COVID-19 pandemic proves why universal health care is necessary

With rising health concerns and increased layoffs, the COVID-19 outbreak demonstrates the need to enact universal health care in the United States.


Last month, a record 3.3 million Americans applied for unemployment benefits in one week as a result of the COVID-19 outbreak, Time reported.

About 18 percent of Americans report that they’ve been laid off or lost hours due to the outbreak, and the rate is higher for Americans earning less than $50,000 a year, the Los Angeles Times reported. Millions of Americans who have been laid off or furloughed directly because of COVID-19 will now lose their benefits, Forbes reported. If they get sick, then what? 

The high costs of COVID-19 medical care are expected to financially cripple many Americans experiencing economic hardship at the moment, which can lead to increased debt and bankruptcies, the Hill reported.

Our current health system is not working — it’s a for-profit establishment with exorbitant medical bills only adding to financial hardships and record-breaking unemployment rates. Now more than ever, our policymakers need to support universal health care.

Universal health care is a system where all people and communities have equal access to quality health services without financial harm, according to the World Health Organization. The United States is the only large wealthy nation in the world without universal health care, the Economist reported.

About 27.5 million people in the U.S., or 8.5 percent of the population, did not have health insurance in 2018, an increase from the previous year, according to a 2019 report by the U.S. Census Bureau.

This is especially concerning given the current COVID-19 outbreak, where Americans could pay anywhere from $42,000 to $74,000 for COVID-19 medical care if they are uninsured or receive care deemed out-of-network by their insurance company, CNBC reported. 

While COVID-19 tests are currently free due to changes made by state insurance regulators and insurance companies, individuals who test for COVID-19 but have another viral infection, like the flu or a cold, may be hit with medical bills, the New York Times reported. This has experts worried that people who are sick may not seek medical care for fear of high costs.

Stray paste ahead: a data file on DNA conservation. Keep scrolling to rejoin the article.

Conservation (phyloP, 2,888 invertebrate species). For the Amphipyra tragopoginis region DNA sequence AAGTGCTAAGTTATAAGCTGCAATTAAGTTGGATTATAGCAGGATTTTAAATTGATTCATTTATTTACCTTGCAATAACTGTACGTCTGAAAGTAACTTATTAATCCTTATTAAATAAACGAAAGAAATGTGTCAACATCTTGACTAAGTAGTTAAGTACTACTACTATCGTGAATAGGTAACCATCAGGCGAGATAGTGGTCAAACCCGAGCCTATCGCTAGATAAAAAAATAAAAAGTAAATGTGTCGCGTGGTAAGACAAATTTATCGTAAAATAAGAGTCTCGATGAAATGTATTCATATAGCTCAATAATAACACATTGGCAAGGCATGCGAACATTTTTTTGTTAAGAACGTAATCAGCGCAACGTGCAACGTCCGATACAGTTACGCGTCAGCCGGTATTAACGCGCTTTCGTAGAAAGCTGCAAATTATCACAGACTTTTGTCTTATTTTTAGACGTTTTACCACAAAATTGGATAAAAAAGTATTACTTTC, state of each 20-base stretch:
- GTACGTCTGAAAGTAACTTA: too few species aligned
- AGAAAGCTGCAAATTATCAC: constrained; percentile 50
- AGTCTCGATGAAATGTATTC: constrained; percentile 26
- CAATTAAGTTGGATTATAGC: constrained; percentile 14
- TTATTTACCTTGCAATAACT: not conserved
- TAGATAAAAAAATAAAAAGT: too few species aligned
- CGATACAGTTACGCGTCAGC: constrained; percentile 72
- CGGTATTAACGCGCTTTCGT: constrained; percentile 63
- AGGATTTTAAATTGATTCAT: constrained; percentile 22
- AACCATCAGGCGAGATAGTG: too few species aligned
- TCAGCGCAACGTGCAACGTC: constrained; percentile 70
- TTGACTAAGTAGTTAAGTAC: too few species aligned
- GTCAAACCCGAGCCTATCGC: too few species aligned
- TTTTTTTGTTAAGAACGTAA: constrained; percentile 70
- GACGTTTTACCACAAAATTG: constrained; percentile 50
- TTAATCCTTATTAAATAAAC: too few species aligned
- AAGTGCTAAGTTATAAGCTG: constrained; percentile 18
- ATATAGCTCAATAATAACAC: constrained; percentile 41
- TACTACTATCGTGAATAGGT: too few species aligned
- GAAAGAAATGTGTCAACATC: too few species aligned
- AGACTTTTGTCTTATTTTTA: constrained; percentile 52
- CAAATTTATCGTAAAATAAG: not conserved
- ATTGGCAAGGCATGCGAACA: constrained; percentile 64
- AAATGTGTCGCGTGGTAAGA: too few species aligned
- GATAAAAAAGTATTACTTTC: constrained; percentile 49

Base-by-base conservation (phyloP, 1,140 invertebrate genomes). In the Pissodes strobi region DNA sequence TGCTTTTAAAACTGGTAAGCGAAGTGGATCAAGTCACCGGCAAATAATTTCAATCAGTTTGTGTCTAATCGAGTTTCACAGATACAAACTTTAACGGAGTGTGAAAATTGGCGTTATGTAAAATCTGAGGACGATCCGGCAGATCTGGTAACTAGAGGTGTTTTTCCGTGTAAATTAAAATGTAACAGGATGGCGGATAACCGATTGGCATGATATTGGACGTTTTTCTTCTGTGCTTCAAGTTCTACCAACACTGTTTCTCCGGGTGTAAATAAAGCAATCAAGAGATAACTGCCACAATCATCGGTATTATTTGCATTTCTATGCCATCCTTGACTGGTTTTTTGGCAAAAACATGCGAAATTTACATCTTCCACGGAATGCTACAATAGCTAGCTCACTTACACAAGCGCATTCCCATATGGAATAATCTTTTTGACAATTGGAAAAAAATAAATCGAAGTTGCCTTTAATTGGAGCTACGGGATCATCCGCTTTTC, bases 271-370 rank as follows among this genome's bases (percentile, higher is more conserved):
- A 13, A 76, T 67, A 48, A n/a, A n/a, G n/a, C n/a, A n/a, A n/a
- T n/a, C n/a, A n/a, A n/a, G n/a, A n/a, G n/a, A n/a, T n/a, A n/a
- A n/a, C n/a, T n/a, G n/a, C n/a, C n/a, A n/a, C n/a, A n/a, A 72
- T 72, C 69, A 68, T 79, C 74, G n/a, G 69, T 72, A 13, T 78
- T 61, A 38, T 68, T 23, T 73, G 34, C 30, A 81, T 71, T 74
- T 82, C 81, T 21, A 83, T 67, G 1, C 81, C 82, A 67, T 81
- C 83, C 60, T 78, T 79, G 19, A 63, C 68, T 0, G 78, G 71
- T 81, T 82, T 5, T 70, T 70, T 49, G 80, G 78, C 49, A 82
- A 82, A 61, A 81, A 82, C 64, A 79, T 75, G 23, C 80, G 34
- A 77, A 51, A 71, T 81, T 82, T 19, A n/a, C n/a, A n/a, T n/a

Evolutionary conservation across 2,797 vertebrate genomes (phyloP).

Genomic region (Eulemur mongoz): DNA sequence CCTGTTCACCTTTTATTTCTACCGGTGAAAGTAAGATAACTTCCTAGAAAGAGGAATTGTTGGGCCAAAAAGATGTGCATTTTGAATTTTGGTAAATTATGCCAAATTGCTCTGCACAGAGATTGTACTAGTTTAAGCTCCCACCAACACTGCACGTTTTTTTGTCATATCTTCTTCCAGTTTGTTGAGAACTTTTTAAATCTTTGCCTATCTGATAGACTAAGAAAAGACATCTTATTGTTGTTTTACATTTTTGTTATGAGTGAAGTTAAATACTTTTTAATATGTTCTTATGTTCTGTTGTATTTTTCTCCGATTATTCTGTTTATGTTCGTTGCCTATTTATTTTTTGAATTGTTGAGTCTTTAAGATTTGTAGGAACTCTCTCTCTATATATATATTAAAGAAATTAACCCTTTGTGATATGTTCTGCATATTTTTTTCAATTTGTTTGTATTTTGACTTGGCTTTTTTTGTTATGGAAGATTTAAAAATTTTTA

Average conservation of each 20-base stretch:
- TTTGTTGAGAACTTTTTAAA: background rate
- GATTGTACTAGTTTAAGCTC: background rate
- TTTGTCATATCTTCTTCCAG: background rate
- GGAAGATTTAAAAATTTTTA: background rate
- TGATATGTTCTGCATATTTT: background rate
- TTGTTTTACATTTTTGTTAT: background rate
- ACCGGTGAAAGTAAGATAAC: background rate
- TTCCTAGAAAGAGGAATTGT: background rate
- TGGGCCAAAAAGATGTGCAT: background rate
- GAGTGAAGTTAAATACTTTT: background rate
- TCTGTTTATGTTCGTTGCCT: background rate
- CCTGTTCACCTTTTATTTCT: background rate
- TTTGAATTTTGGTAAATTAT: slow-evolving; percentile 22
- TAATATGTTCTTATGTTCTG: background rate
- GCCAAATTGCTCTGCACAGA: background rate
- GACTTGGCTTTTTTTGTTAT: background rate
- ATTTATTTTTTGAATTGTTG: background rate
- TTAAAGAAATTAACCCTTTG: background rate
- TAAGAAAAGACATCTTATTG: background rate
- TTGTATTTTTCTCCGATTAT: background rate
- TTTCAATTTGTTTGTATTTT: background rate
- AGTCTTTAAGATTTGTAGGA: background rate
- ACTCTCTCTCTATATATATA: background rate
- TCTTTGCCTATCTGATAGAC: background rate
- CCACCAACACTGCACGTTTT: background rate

In countries that have universal health care, citizens do not have the same apprehension Americans have about seeing a doctor, said Krys Johnson, an assistant professor of epidemiology at Temple University.

“They are also subsidizing people’s incomes in a meaningful way,” Johnson said, “People are not having to stress out about not going to work as a hairstylist or a waitress, so they not only can see health care providers with no repercussions, but they are also social distancing without having to fear not having a paycheck.” 

Unfortunately, this is not the case in the U.S., and the dependents of people who are unemployed are also likely to suffer, said Bari Dzomba, a health services administration and policy professor.

“We’re seeing these inequities since in the U.S., our health insurance is tied to our employment,” Dzomba said. “And if it’s a college student or child, then their insurance is tied to their parent’s employer.”

But an estimated 67 million Americans are currently working in jobs that are at a high risk of layoffs amid the COVID-19 pandemic, CNBC reported. Americans who have lost their jobs may also lose their health insurance, ABC News reported — this only adds financial stress to an already difficult time.

Rather than giving everyone mandatory health coverage, the government has just put a band-aid over a gaping wound.

On March 25, the Senate voted in favor of a bill that would send a one-time check of at least $1,200 for workers, small businesses and industries affected by COVID-19, The Hill reported. But not everyone is eligible to receive this check, including people who didn’t file taxes in 2018 or 2019 and people who are still considered by the government as dependents, like college students, the Huffington Post reported. 

Our current attempts at ameliorating nationwide financial hardship are honorable, but they aren’t accessible enough — we need universal health care.

Ari Glazier, a freshman journalism major, believes the coronavirus pandemic has put a spotlight on the systemic inequalities at the root of our health care system, which treats good health as a privilege.

“I believe that medical care is a human right,” Glazier said. “Under this belief, it is unconscionable to charge people any money for health care, let alone the inordinate cost of our corporate health care system.”

At a time like this, it seems as though the wealthy are the only ones who can afford to stay healthy. As some employees are fortunate enough to be able to work from home, most of our essential workers, on which our country relies, must still go into work every day to make ends meet and keep our country afloat. 

As the economy slowly recovers from this recession, it will take even longer for individuals to recover from the thousands of dollars of medical debt they could potentially find themselves in.

Universal health care should have been an established policy in the U.S. long before COVID-19, and it shouldn’t have taken a pandemic to open our eyes to the truth. 

“It is unarguable that if we, the richest country on Earth, adopt a single payer system like nearly every other country on Earth, millions of lives would be saved every year,” Glazier said.

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